I was not at all in the mood to shoot today. Between grocery shopping, housecleaning, laundry and a lot of screen work, I barely touched my camera much less thought about pictures. I had a panic moment this evening when I realized I might not have anything, so I went outside and tried to get a long exposure of the starry night sky. But after several frustrating attempts (I have no tripod or cable release and had to sit there holding the shutter open) I just called it a day. The shot I’m now posting is not something I’m especially proud of but my other two choices were a horribly underexposed shot of my MacBook and a picture of mud on the side of our car.
At breakfast Johnny and I talked about the commitment involved in undertaking a 365 project and what keeps us motivated to continue and complete the year. For myself, it’s that I am learning and growing so much through doing this, not only as a photographer but as a person. I feel I am getting so much better with accepting imperfection, with working with what’s around me and finding more creative ways to frame what I see. I’m enjoying so much to be out of my comfort zone and explore what’s familiar with a new kind of curiosity. I wonder what it will feel like at the end of the year? If I could look at my future self, would I be surprised? Will my pictures look different? Will this change how I see? These are the questions that keep me going, on days like today.
It’s interesting to think back on the last 2-1/2 months here in the States. So much has happened in our lives since we moved here. We’ve made more friends in this short time than we ever did after 6 years in Ireland. We’ve found opportunities for our creative work, rented a studio, and learned our way around the community darkroom. We both started 365 projects. I picked up shooting black and white film. We’ve identified Doughnut Fridays, Kringler Sundays, and Taco Tuesdays at our favorite local establishments. We see familiar faces in the grocery store and around town. The lady at the post office knows our P.O. box by heart, and the cafe knows Johnny’s coffee. It’s unbelievable for me to think that we are only locals for 2-1/2 months and not 2-1/2 years. Maine has welcomed us with open arms. I feel very humbled and grateful for that.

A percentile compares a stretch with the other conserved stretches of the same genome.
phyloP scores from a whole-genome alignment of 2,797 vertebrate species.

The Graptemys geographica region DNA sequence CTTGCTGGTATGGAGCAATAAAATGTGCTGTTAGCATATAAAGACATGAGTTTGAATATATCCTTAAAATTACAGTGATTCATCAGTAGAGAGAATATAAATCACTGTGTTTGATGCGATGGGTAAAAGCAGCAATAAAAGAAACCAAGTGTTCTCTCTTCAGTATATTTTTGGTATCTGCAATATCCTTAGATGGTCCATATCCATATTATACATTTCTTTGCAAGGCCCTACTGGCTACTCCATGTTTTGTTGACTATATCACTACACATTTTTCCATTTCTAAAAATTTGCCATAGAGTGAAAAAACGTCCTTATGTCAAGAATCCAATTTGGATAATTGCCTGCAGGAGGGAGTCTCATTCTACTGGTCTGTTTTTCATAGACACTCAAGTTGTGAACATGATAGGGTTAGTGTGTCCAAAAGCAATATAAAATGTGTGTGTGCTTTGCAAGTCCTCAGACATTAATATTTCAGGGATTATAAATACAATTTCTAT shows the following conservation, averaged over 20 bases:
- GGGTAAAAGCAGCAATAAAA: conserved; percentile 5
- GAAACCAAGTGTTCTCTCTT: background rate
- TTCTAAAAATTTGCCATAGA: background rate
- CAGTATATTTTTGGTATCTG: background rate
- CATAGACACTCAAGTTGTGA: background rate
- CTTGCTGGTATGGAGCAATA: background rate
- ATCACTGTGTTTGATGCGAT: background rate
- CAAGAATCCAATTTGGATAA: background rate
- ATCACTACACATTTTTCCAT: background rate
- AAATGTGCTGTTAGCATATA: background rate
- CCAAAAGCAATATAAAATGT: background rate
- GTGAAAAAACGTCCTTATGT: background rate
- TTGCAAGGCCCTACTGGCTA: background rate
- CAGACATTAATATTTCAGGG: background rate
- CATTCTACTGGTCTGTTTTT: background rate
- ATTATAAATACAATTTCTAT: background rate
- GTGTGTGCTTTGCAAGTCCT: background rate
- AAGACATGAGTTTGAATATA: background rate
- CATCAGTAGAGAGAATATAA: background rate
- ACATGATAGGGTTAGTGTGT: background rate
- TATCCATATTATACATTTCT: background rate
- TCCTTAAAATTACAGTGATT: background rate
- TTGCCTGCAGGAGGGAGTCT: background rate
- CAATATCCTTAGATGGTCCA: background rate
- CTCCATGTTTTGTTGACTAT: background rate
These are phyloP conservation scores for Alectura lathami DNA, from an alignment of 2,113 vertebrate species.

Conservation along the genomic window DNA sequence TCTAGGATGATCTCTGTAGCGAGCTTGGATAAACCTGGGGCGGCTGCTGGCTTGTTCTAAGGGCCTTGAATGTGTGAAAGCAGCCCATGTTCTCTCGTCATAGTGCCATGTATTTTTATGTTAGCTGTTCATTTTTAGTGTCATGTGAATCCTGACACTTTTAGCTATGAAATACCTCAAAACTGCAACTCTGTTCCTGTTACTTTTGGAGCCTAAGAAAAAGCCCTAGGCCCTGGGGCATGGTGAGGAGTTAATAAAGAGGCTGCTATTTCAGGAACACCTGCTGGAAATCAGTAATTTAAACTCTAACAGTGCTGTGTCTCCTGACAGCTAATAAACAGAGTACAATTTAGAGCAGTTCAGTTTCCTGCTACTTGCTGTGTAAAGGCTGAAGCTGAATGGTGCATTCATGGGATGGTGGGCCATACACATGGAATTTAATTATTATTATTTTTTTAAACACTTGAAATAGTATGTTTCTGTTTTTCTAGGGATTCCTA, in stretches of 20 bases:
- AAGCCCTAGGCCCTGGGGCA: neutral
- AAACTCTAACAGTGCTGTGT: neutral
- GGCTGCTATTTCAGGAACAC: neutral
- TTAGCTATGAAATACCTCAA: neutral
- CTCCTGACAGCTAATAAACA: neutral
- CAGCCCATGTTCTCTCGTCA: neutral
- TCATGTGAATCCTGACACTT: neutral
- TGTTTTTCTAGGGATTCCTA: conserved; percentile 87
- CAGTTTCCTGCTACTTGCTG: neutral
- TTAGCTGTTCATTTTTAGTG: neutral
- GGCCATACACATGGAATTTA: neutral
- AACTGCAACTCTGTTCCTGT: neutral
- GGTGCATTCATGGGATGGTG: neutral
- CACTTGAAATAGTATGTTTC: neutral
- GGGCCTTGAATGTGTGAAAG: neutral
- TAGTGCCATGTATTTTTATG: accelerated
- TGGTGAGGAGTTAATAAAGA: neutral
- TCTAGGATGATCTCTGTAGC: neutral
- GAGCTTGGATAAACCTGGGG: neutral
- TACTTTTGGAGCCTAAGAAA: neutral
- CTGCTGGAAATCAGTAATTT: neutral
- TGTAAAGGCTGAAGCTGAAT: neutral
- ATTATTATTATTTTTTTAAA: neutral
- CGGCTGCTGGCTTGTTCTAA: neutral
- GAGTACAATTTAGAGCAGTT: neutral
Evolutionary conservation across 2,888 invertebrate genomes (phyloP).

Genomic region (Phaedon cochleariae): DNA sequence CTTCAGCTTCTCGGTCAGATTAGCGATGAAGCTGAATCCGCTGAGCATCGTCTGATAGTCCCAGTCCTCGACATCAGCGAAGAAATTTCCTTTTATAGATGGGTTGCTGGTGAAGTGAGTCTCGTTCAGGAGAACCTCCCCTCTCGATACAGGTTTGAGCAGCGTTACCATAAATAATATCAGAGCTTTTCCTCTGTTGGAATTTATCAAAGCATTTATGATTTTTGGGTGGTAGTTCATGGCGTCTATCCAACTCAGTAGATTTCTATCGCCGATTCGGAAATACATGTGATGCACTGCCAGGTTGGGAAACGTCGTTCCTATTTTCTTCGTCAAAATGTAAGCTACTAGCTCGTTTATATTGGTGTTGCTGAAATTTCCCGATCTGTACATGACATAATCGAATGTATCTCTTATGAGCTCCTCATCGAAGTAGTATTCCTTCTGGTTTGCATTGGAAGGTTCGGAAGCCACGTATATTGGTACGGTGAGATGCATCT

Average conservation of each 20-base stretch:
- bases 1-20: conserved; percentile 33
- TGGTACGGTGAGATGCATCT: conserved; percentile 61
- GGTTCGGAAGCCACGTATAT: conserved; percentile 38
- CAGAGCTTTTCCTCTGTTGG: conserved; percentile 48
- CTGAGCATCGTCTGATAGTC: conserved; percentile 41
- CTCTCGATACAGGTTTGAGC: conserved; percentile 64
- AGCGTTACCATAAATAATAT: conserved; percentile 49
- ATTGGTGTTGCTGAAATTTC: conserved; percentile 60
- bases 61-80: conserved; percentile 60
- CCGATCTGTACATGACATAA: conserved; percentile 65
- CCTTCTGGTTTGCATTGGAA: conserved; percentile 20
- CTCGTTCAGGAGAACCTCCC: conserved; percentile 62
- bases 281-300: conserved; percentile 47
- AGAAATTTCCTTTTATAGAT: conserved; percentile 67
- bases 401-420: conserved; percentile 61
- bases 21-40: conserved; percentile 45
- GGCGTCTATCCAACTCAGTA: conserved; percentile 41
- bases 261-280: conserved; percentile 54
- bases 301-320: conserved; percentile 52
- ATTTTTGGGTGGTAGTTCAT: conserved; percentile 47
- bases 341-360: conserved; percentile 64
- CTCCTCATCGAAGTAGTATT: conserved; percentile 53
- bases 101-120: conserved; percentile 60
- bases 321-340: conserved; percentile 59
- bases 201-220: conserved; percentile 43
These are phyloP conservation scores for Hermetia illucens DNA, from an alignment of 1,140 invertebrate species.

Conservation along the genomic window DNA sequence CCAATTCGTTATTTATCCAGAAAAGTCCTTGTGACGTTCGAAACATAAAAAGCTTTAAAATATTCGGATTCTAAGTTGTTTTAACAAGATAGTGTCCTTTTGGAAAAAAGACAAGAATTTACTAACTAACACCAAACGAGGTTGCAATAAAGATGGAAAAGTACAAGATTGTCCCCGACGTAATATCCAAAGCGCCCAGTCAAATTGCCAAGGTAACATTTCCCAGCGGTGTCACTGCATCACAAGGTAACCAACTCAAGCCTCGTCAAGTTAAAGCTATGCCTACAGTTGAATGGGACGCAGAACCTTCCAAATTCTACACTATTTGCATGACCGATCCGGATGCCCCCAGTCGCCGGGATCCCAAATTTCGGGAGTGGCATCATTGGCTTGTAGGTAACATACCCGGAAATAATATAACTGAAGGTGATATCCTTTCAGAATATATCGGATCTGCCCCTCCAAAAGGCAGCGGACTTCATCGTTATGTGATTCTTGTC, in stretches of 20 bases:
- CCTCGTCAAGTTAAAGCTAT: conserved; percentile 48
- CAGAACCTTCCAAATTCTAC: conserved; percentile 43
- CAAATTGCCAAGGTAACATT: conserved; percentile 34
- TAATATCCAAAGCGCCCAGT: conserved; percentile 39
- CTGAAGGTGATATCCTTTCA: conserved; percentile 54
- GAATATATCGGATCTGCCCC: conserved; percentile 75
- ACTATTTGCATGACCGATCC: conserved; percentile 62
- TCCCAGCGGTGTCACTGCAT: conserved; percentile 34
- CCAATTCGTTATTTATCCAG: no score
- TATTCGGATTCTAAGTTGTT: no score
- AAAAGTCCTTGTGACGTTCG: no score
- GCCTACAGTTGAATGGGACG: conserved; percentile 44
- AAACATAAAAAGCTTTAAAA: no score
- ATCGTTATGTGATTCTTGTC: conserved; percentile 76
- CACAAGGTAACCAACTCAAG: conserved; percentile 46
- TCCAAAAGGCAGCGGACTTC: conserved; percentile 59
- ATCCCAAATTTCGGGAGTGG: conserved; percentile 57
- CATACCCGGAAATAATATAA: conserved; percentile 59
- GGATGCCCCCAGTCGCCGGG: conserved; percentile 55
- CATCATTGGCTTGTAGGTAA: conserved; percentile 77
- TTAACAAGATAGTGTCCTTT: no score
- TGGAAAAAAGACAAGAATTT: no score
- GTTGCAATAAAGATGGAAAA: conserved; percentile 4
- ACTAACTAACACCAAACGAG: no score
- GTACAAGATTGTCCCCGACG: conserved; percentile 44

On February 1 we will get the keys to our new studio and hopefully begin a light remodel before we move desks and equipment in. It will feel surreal to have a plaque made for the sign outside that has our names on it. I’ve always worked from home (which has its advantages and disadvantages) so this will be a new and exciting experience for me.
Today the thought that continuously resonated in my heart is that the simplest things make me happiest. Sometimes we just complicate life too much.
Less is more.
Sundays are my favorite days of the week. I love waking up with Johnny, putting up the window shades and watching the sun rise over the bay. Sometimes we make a pancake breakfast together with fried eggs and crisp bacon, and sometimes we go out to our favorite cafe for a Swedish kringler (a light, layered pastry with almond) and a coffee. Some Sundays are nap days, or reading a book days, or going on a walk days. Sometimes we go out and take pictures together. It’s a day where we are very purposeful about slowing down the pace of life and enjoying each other’s company.
This afternoon we took a walk to the site of Fort St. Georges (built in 1719). There is a mound of earth still standing that used to be the fort’s defense, where the cannons sat atop. It struck me how much war has changed in 300 years. A pile of dirt would not protect anyone any longer.